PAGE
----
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101 ways to save time with a wiki! #2 – Notes, Notes, Notes!

29 Aug

When I was a student, I was a copious note taker. Where are those notes now? After moving from dorm to apartment to graduate school to San Francisco, those notes are nowhere to be found. Two hours of searching my parent’s attic I located my college photos, my old rice cooker, and several textbooks books. No notes.

Dustin at has a great idea – use your wiki for class notes. Here’s how:

Instead of taking notes in class like this:


Transcribe your notes into your wiki (or, for those cutting edge individuals, take notes directly in your wiki).


Why this is an awesome idea that saves you time:

1) Fully legible – not only can you actually read your notes, but formatting with bullet points, bold lettering and headings helps to organize ideas.

2) Share – Easily share you notes with other classmates. Why bother heading to library to photocopy your notes or risk losing them when you lend them to someone? Simply direct people to your wiki page.

3) Link – Add links to relevant articles and websites to create a comprehensive study guide. Don’t try to compile information right before the exam, that’s when you should be chugging coffee and cramming.

3) Search – Locate all your information with the click of a search button. Can your Mead notepad do that? Not yet!

Check out the many other cool reasons you should use a wiki to take your notes on

101 ways to save time with a wiki – #1 Post it!

29 Aug

I agree with you! It’s a huge pain to keep track of shared office documents. I am forced to figure out – does this document reflect the most recent changes? Was this version approved by the board? Has the team signed off on this document? Grr!

A wiki is a great way to cut down on that frustration. Here’s how I used my wiki to collaborate on my recent proposal for a city grant:

I started by posting the most recent revision of my grant on the wiki. To do this I just cut and pasted my original word document.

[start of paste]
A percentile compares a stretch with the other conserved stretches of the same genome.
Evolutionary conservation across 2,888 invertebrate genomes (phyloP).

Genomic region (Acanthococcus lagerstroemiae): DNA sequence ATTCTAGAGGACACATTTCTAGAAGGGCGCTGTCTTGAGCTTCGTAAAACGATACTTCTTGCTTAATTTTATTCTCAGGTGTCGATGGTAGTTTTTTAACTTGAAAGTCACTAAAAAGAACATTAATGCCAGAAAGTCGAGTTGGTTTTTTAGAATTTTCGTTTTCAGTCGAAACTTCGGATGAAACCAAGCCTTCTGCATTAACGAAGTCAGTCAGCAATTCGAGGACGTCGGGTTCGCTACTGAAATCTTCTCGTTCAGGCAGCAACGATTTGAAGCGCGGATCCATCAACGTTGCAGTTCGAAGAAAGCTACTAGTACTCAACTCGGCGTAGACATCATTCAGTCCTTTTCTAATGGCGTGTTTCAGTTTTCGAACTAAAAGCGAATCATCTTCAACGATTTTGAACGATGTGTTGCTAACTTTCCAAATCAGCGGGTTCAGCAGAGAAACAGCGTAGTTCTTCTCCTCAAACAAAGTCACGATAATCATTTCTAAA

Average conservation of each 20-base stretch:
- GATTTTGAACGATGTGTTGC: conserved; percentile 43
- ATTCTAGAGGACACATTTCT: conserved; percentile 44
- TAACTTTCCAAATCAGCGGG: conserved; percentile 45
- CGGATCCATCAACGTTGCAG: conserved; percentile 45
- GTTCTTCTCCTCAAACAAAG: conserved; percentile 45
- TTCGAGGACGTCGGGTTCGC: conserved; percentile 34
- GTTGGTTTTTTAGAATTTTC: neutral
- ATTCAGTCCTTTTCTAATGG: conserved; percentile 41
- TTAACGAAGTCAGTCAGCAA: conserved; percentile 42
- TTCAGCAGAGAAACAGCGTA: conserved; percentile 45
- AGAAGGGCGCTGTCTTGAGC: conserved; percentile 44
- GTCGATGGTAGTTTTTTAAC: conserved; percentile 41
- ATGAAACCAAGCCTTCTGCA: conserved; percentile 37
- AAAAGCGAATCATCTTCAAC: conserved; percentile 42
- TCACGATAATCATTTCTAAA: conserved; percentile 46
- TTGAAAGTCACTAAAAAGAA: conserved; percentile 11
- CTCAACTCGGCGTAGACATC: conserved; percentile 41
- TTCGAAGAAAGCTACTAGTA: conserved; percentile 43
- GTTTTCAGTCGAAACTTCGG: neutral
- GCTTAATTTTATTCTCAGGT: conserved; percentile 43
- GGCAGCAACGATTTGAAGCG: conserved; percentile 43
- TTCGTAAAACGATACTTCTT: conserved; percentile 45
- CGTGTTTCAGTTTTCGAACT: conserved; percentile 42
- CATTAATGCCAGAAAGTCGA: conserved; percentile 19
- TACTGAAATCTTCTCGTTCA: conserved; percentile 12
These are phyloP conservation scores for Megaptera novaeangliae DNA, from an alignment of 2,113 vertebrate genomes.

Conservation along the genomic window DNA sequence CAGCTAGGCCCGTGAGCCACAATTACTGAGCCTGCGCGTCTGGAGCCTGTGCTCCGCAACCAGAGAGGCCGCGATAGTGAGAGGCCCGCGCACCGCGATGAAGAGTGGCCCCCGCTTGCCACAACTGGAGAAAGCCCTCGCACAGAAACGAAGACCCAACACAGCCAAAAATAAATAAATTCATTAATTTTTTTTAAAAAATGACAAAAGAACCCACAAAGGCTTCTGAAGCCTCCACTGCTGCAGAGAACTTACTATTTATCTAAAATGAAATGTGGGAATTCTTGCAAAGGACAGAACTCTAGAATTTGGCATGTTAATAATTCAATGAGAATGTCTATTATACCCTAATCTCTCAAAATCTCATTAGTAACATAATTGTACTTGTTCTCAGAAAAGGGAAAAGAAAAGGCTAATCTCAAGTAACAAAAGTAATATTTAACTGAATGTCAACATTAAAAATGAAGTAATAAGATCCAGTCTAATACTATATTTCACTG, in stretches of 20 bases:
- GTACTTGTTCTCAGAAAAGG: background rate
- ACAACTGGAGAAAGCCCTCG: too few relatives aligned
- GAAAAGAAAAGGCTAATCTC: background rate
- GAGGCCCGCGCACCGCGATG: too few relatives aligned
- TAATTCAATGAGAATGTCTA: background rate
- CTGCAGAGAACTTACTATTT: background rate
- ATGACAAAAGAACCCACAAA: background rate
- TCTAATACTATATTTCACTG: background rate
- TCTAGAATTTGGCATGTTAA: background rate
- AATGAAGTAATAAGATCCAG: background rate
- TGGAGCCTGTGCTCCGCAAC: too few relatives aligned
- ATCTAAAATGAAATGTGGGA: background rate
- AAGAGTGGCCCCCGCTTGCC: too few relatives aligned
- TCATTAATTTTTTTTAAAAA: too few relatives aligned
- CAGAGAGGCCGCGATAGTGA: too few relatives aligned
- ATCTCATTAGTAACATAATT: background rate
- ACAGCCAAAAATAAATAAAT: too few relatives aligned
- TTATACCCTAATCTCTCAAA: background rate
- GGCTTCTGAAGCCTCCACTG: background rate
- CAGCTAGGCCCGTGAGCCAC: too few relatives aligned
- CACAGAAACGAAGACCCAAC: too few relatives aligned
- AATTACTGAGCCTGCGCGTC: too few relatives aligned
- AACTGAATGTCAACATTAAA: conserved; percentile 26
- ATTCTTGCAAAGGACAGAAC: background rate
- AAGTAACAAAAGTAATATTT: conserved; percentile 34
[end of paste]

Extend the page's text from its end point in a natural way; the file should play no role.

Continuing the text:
I invited others to collaborate on my project. It took my team a few weeks to get used to the idea that the document was always updated and always on the wiki. After a few weeks of responding to request for the documents with, “Check the Wiki!� everyone caught on.


It’s easy to keep track of revisions. By checking the document history, I can see who made changes and when they were made.


Rather than editing the document and emailing it to the team, I simply edit our shared wiki. Everyone receives notification that the wiki was updated and knows where to find the most recent copy. In the end my document was revised by three different departments, and I wasn’t wasting my time trying to keep track of every iteration. Fantastic!


How this saved me time:

1) I no longer have to search through email to find the most recent document, or figure out what I named the most recent copy on my desktop – my most up to date work is always on the wiki.

2) Finding old copies of the same document is simple, they’re always saved in the revision history. Again no more searching through past email or copies saved on my desktop.

3) Instead of receiving tons emails with revised documents, I’m notified when a change takes place. It’s easy to track what was changed and who made the changes (Less email noise!)

10 Things You Didn't Know About PBwiki (Tip #22)

7 Jun


Ramit Sethi (PBwiki marketing guru) and I spoke recently about doing something a little different before I continue with your regularly scheduled Tip programming, so this is what we’ve decided: PBwiki has a lot of information spread out all over the place, and it’d be nice to pick a few of these things and consolidate them all in one place for users to reference. If this is helpful, I may do it once or twice more in the future. Let me know your thoughts by commenting below or e-mailing me at

Now, I’m not saying that you won’t know all 10 of the things on the list, but for the average PBwiki citizen, a lot of these things might be new. If none of them are new to you, then you’re probably as much of a PBwiki geek as me and you need to get some air *wink*. Anyway, on with the list:

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Tip of the Week #21: Introduction to CSS

5 Jun


Eventually, every PBwiki user wants to have a little extra graphical pizzazz in his/her wiki. The current skins are nice of course (especially that new Bamboo skin…I wonder who made it…), but everybody is using them, so it lacks a little individuality. Wouldn’t it be nice to be able to change some colors, or add some backgrounds, or design a whole new theme from the ground up?

CSS is the way to do that, with minimum hassle. Rather than trying to define the styles of every individual block of code or text like people can currently do in the Point-and-Click Editor, CSS defines classes and how to present different types of information. Read on to find out how it can work for you.

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Tip of the Week #20: All About Tables

24 May